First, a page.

Skip to main content

Will there be fortune in Hall of Fame?

When the U.S. Mint begins to sell Baseball Hall of Fame commemorative coins next year, it will mark a number of firsts.

The first that everyone by now is aware of is the coins will sport a clever common design with a baseball glove on the obverse and a baseball with the familiar stitching on reverse.

Emphasizing the designs, all the coins in the set, the gold $5, the silver dollar and the clad half dollar, will be struck as “domed” coins, which in Mint parlance means that the obverse is concave, or cupped, giving the glove design realistic depth.

The reverse with the baseball design is convex, or domed, given it also a rounded, realistic appearance.

This is a first for the U.S. Mint. Never before has it struck a domed coin, let alone three different ones in three different metals.

Being first examples of this kind, these commemoratives should be more popular than recent issues. The question, as always, is how much more popular?

It pays to remember that the last time a first for the Mint became part of the commemorative series it was the year 2000 Library of Congress coin that was made as a bimetallic piece in precious metal. The outer ring is gold. The inner ring is platinum.

Buyers of this piece were rewarded over time by strong price gains. Some of this was due to the rise in the prices of precious metals, but some is due to the distinct nature of the coin. It remains the only coin of this kind in the U.S. commemorative series.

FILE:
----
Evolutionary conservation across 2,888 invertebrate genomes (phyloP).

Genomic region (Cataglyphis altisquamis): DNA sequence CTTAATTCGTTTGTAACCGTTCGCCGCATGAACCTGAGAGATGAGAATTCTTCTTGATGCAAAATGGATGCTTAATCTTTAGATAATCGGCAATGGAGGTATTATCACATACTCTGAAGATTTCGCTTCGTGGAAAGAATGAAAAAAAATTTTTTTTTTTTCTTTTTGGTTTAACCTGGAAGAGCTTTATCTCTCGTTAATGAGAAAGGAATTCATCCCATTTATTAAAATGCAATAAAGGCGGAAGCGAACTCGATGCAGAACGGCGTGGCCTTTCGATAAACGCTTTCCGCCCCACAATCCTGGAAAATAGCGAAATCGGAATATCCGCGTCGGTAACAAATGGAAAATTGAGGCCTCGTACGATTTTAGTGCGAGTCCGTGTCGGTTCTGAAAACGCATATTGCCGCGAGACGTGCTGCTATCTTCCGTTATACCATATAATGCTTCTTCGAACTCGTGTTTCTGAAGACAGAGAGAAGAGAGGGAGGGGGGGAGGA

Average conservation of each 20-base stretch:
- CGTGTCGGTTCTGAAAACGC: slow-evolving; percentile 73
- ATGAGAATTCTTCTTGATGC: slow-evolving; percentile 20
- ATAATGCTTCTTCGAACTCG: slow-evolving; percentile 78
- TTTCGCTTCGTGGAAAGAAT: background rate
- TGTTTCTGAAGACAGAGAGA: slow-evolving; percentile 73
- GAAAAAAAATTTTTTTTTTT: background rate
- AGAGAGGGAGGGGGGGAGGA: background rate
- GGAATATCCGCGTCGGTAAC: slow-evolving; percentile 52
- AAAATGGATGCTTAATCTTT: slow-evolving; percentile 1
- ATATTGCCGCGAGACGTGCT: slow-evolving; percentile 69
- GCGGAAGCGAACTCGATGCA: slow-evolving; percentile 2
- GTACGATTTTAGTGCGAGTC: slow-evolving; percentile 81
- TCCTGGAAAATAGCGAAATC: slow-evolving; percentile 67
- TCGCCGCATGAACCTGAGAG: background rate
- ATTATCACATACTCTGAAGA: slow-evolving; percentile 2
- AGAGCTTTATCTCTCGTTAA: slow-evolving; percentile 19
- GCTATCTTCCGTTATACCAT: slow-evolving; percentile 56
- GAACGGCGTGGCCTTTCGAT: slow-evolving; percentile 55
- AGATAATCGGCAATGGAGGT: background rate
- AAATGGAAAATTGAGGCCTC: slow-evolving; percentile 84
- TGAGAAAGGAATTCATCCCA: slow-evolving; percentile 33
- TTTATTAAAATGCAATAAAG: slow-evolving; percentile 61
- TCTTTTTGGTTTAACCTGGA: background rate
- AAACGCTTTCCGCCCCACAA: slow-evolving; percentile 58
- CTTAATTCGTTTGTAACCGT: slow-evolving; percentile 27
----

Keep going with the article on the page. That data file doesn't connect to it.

Baseball Hall of Fame coins will have a distinct nature at least until some future coin is struck this way.

Another interesting element is the Mint will offer these coins not in the usual manner. They will be made to order as the recent special American Eagle sets have been.

Collectors will have to make up their minds rather than letting purchase decisions drag out through the year.

I have pointed out that striking to order is of great advantage to the Mint as it eliminates excess inventory and makes order fulfillment more efficient.

How collectors will react to this is yet to be seen. They have reacted well to the American Eagle set order method, even using it to their own advantage in canceling orders for coins that won’t arrive in time to get first strike designation from the grading services.

This gives us all something to look forward to in 2014. If variety is the spice of life, then the Hall of Fame coin changes of pace should spice up the lives of all collectors who decide they want them.

Buzz blogger Dave Harper is winner of the 2013 Numismatic Literary Guild Award for Best Blog and is editor of the weekly newspaper "Numismatic News."